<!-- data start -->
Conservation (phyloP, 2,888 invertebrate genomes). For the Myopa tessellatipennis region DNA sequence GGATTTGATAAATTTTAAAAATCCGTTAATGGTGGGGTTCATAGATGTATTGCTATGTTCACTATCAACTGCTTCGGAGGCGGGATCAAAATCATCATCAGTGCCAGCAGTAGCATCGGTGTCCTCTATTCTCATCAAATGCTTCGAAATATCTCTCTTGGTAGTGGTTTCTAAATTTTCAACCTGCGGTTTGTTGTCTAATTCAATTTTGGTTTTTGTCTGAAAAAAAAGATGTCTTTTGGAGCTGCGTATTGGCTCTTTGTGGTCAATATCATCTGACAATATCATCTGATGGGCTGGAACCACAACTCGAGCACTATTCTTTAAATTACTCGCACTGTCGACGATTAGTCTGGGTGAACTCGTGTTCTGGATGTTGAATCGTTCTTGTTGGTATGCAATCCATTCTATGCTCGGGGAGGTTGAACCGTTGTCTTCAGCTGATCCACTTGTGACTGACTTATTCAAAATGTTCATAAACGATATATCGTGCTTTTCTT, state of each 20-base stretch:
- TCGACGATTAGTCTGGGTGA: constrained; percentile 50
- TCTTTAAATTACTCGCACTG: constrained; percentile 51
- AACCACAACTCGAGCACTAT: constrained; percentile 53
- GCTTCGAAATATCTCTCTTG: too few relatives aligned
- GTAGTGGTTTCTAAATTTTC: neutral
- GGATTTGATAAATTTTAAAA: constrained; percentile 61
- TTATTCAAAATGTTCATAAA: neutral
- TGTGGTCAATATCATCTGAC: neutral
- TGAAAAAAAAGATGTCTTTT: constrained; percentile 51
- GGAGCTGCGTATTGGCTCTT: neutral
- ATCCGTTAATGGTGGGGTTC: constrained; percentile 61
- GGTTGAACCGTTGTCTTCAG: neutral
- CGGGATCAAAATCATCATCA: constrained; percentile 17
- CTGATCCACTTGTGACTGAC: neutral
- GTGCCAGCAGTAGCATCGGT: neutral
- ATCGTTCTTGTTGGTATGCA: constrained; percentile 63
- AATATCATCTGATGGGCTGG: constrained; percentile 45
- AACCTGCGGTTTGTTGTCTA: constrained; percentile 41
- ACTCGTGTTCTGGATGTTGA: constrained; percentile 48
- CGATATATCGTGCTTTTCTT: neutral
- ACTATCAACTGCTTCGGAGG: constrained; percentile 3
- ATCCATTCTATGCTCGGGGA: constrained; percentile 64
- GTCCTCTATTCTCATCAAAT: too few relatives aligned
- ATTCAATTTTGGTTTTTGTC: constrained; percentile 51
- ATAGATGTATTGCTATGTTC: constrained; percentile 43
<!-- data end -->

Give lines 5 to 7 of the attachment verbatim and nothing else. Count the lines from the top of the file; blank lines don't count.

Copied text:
- GCTTCGAAATATCTCTCTTG: too few relatives aligned
- GTAGTGGTTTCTAAATTTTC: neutral
- GGATTTGATAAATTTTAAAA: constrained; percentile 61